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dc.contributor.authorEgerton-Warburton, Diana-
dc.contributor.authorMcAllan, Fern-
dc.contributor.authorRamanan, Radha-
dc.contributor.authorLim, Zheng Jie-
dc.contributor.authorNagle, Daniel-
dc.contributor.authorDendle, Claire-
dc.contributor.authorStuart, Rhonda-
dc.identifier.citationEmergency Medicine Australasia : EMA 2019; 31(3): 372-377-
dc.description.abstractOur objective was to examine the impact of a human factor-designed multimodal intervention on the proportion of unused peripheral i.v. cannula (PIVC) insertion in our ED. A pre- and post-multimodal intervention retrospective cohort study was conducted using a structured electronic medical record review within a single adult tertiary ED in Australia. Pre-intervention data was collected 30 days prior to the multimodal intervention, with 30 day post-intervention data collected 3 months after the intervention commenced. The rates of PIVC inserted, the unused rate and the unused but appropriately inserted cannulas were the main outcome measures. Intravenous cannula insertion rates decreased by 12.9% (95% confidence interval [CI] 12.19-13.61) between the pre-intervention (1413/4167 [33.9%]; 95% CI 32.5-35.4) and post-intervention cohort (928/4421 [21.0%]; 95% CI 19.8-22.2). An analysis of 754 cases (376 pre-intervention and 378 post-intervention) showed that 139 of 376 (37.0%; 95% CI 32.1-42.1) i.v. cannulas were unused pre-intervention, while 73 of 378 (19.3%; 95% CI 15.4-23.7) was unused post-intervention; an absolute reduction of 17.7% (95% CI 14.98-20.42). The relative risk of an unused i.v. cannula was 0.52 (95% CI 0.41-0.67). The proportion of unused but appropriately inserted i.v. cannulas remained unchanged in both cohorts, with a relative risk of 0.91 (95% CI 0.58-1.42). Our multimodal intervention successfully reduced the number of unused PIVCs inserted in the ED, with a reduction in overall and unused PIVC insertions without any change in appropriate insertions.-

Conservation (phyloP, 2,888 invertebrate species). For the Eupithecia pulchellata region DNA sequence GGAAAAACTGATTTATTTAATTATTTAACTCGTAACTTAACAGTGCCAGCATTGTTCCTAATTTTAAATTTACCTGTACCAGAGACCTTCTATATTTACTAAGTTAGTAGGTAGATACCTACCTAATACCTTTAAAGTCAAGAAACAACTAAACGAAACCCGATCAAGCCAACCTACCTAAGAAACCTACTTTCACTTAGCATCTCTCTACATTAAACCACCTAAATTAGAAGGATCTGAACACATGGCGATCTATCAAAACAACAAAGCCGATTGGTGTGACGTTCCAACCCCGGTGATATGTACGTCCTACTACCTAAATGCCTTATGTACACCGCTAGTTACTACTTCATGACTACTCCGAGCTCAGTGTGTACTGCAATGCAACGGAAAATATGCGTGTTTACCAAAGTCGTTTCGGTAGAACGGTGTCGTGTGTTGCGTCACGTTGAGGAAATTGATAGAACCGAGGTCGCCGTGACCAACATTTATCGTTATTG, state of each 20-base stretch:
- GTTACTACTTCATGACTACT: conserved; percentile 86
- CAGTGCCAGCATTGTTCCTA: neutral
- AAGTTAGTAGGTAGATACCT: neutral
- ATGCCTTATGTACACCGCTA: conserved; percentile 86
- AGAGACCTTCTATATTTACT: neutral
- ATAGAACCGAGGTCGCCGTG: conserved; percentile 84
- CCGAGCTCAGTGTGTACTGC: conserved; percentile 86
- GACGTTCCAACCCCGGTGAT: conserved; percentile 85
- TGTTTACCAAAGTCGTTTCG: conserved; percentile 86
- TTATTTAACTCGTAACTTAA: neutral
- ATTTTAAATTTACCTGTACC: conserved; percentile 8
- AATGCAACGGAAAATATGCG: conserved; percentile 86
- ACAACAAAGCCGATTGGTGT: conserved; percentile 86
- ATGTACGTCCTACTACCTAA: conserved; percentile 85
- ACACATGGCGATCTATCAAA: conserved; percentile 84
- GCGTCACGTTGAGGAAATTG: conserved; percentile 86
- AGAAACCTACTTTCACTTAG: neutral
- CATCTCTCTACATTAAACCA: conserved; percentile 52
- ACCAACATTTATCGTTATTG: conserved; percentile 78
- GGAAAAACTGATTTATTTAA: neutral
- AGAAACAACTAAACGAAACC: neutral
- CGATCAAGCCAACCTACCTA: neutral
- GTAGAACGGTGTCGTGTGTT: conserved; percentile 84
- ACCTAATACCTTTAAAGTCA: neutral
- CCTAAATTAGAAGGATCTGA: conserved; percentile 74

dc.subjecthuman factor-
dc.subjectmultimodal intervention-
dc.subjectperipheral intravenous cannula-
dc.titleHuman factor-designed multimodal intervention reduces the rate of unused peripheral intravenous cannula insertion.-
dc.typeJournal Article-
dc.identifier.journaltitleEmergency Medicine Australasia : EMA-
dc.identifier.affiliationMonash Infectious Diseases, Monash Health, Melbourne, Victoria, Australiaen
dc.identifier.affiliationEmergency Department, Monash Health, Melbourne, Victoria, Australiaen
dc.identifier.affiliationSchool of Clinical Sciences at Monash Health, Monash University, Melbourne, Victoria, Australiaen
dc.identifier.affiliationEmergency Department, Royal Adelaide Hospital, Adelaide, South Australia, Australiaen
dc.identifier.affiliationFaculty of Medicine, Monash University, Melbourne, Victoria, Australiaen
dc.identifier.affiliationDepartment of Haematology, Austin Health, Heidelberg, Victoria, Australia-
dc.type.austinJournal Article-
item.fulltextNo Fulltext-
item.openairetypeJournal Article-
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